Informed choice in arranged marriages:
The earlier post I wrote was my angry ranting after hearing devastating news of a young friend’s “Arranged” marriage breaking up just 2 months after the wedding.
I am writing this after witnessing and hearing about so many miserable and unhappy arranged marriages which are so damn avoidable!
Here are some pre-marriage suggestions for the brides and grooms going in voluntarily or involuntarily or semi-voluntarily into arranged marriages. I am giving these suggestions after witnessing arranged marriages in several middle-class, urban, educated,Gowda families of Bangalore and Tumkur and some arranged marriages of other castes and even other religions such as Kerala Christians & Mangalore Christians and Muslims and other Hindus of mostly Bangalore area. So the suggestions are based on the problems I have seen arising out of these marriages.
I am not giving any suggestions I picked from other sources such as internet, people, etc. These are my own, based on my personal experiences
I do not know enough to talk about arranged marriages in rural areas either. They have a whole lot of issues not seen in city people’s arranged marriages such as lower literacy level and it’s effects on marriages, the superstitious beliefs prevalent in villages, the younger age of the girls getting married, the ignorance and misconceptions about sex, the life of newly wedded women in drought stricken villages and in poverty, life in the joint family system, etc.
Informed Choice is the one phrase which sums up all I want to advise people about arranged marriages.
In most arranged marriages I have seen, the parents ask their friends, relatives and well-wishers if they know of any suitable bride/groom for their child in their caste/sub-caste. The people look around and pass on information about any suitable person to the parents. The parents would then check out this person and proceed or not proceed with the marriage.
About 60 years ago, the Gowda population was confined to the southern parts of Karnataka and it was easy to find a bride or a groom closer to home. However, the Gowda population (like all other castes) has spread out from their traditional regions i.e. Tumkur, Chitradurga, Mysore, etc and spread over Karnataka and India and even in other parts of the world such as USA.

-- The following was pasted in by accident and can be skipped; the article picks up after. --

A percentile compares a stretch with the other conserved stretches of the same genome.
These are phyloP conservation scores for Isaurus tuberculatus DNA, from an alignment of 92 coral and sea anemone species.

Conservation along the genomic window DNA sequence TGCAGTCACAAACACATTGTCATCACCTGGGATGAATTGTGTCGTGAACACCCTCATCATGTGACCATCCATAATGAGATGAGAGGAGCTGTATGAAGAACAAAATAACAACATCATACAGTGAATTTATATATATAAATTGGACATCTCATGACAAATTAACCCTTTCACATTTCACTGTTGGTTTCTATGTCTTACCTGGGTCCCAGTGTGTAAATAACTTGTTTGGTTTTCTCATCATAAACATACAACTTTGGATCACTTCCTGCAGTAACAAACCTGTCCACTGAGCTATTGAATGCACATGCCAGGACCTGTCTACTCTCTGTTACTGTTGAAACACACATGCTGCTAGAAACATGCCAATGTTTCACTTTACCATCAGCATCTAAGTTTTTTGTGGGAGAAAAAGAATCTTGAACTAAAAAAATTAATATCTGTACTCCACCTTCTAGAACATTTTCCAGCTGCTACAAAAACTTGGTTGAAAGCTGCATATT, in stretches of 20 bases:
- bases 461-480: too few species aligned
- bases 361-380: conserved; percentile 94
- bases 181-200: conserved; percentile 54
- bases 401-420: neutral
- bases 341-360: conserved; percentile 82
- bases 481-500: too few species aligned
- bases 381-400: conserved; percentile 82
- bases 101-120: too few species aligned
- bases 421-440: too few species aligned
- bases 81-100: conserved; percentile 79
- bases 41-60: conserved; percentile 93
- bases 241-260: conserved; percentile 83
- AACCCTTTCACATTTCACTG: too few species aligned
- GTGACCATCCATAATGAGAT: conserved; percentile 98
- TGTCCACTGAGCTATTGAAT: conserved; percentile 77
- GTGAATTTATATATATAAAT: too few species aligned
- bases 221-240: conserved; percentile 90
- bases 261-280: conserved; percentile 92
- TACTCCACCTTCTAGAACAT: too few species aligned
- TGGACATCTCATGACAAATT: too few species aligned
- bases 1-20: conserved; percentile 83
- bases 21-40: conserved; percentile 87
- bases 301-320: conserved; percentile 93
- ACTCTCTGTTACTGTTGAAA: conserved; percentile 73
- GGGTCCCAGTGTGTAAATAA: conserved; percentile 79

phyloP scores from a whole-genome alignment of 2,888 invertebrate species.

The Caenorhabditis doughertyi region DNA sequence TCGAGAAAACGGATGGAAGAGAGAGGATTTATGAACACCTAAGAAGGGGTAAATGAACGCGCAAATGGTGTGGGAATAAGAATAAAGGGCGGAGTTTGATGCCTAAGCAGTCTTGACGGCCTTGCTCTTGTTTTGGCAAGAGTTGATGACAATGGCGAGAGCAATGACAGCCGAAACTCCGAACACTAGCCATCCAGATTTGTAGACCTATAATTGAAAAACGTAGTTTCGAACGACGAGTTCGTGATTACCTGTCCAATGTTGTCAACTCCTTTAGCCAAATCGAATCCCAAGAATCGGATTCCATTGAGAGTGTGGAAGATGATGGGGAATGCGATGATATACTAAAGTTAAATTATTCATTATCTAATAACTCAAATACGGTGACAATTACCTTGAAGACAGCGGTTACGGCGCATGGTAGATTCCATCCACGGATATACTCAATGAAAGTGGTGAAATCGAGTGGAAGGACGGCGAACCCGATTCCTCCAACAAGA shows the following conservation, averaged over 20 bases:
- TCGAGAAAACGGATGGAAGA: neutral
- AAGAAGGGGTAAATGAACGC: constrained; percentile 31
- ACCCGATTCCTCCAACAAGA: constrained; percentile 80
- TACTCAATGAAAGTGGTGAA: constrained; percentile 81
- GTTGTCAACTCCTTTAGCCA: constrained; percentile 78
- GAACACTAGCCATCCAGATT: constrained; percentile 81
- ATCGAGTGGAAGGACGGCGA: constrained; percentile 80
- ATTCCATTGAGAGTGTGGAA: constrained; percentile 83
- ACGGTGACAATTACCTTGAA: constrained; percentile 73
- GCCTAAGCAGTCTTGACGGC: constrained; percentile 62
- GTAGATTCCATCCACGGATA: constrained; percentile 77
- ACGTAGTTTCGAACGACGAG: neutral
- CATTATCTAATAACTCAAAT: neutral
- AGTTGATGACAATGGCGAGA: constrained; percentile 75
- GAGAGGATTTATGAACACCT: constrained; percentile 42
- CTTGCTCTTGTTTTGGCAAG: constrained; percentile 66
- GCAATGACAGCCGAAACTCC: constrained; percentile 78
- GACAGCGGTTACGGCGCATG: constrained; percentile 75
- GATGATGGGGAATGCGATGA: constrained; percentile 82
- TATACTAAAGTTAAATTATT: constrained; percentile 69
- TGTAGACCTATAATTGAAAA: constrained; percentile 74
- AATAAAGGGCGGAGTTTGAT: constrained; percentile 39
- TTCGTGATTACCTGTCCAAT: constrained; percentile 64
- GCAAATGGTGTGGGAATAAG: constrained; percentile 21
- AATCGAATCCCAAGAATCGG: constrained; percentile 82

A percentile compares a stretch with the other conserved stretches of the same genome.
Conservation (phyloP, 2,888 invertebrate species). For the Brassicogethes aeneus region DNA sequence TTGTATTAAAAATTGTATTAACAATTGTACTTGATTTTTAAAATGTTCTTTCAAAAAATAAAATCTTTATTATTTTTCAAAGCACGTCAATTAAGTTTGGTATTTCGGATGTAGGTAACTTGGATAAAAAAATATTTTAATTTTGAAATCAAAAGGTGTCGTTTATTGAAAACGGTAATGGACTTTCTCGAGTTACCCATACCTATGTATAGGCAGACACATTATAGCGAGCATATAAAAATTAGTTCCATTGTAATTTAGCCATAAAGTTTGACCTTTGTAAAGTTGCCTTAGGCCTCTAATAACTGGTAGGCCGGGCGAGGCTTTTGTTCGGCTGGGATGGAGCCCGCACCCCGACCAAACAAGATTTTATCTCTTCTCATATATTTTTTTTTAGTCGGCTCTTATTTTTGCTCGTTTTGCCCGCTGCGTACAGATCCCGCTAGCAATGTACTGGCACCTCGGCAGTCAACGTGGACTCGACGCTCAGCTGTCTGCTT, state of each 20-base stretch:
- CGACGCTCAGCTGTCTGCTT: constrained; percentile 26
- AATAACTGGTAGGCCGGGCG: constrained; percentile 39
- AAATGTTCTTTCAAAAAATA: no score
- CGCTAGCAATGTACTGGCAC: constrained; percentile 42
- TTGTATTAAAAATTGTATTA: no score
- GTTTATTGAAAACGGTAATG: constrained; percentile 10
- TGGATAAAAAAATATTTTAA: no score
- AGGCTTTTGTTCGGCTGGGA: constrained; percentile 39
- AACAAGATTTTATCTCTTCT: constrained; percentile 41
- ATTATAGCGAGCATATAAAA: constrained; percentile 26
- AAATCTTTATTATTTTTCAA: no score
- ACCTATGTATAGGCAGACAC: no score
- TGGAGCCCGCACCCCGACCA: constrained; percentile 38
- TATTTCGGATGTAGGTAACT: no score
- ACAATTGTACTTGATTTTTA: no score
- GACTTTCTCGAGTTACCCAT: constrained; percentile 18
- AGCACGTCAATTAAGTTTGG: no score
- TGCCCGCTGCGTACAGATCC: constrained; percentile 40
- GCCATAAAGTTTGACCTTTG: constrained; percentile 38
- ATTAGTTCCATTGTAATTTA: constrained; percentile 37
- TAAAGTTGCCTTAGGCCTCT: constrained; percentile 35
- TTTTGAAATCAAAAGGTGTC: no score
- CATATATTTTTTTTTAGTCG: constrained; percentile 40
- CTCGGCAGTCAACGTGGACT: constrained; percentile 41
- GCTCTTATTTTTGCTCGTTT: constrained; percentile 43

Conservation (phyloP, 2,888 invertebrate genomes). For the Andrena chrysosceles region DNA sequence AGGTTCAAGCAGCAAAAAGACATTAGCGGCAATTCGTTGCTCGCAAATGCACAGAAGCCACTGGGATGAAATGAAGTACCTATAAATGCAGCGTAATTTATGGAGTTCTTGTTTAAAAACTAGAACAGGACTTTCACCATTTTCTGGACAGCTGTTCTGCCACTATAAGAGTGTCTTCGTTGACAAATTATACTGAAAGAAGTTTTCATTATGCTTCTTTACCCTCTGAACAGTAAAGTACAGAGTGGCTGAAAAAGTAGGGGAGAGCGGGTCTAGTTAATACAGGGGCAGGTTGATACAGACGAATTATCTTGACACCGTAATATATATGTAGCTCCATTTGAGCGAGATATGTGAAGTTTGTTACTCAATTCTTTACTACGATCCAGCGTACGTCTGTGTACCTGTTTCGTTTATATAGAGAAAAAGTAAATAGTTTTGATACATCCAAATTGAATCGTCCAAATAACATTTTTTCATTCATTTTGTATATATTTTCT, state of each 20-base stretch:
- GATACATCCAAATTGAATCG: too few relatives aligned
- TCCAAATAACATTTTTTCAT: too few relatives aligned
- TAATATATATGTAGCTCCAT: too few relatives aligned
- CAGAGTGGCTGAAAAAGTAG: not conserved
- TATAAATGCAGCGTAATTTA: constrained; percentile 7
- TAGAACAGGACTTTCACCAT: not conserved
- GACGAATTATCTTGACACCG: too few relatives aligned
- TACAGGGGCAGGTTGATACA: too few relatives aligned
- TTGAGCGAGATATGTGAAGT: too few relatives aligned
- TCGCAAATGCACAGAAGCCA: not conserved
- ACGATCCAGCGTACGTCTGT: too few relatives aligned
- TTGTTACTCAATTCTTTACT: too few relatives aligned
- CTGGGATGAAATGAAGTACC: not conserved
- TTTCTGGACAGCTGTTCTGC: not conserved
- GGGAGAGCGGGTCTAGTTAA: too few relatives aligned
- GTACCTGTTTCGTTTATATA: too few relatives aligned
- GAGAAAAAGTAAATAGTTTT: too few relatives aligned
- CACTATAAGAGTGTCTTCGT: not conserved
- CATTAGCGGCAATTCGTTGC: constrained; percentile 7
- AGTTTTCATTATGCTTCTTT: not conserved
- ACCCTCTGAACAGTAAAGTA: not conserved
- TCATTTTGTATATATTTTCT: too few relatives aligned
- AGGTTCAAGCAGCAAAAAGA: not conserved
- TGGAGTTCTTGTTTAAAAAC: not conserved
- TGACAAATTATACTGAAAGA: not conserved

Today, the increase in and spread of the Gowda population to different parts of India and the world, has made finding the right groom or bride (belonging to the same caste and sub-caste) a much bigger process than before.
Therefore, parents are now trying to find grooms and brides in new ways such as the internet, matrimonial sites, matrimonial agencies, etc. They now have access to some information but not all information about the prospective bride or groom. Yet, they go ahead and agree to get their children to marry these relative strangers.
First of all, youth in India should think about the concept of marriage as early as they can and ask themselves these questions. Do I want to get married? What does marriage mean to me? What do I want out of my marriage and out of my partner and his/her family? What kind of a wife /husband will I be, when I get married? Do I have the qualities a husband/wife should have? Why am I getting married? Is it to make my parents happy or is it for me? Am I flexible enough to adapt if the person is different from what I expect? Am I ready to solve problems arising out of the married relationship, if things do not work out?
Many Indian youth have unrealistic ideas about marriage. Several youth I have interacted with have high expectations from the wife or husband but never ask themselves, what they are bringing to the table. Everyone I know dream of a beautiful girl (or handsome, tall guy), want a “doctor” or “engineer”, who have fantastic qualities. But, they do not think about the other party’s expectations from them! Many men (at least the ones who have approached the women in my family and my relatives) want to marry a rich person and don’t think of becoming rich through their own hard work!
informed choice as “a decision-making process which relies on a full exchange of information in a non-urgent, non-authoritarian, co-operative setting.” The process of informed choice is based on the midwifery philosophy which states that“Midwifery promotes decision-making as a shared responsibility between the woman, her family (as defined by the woman) and her caregivers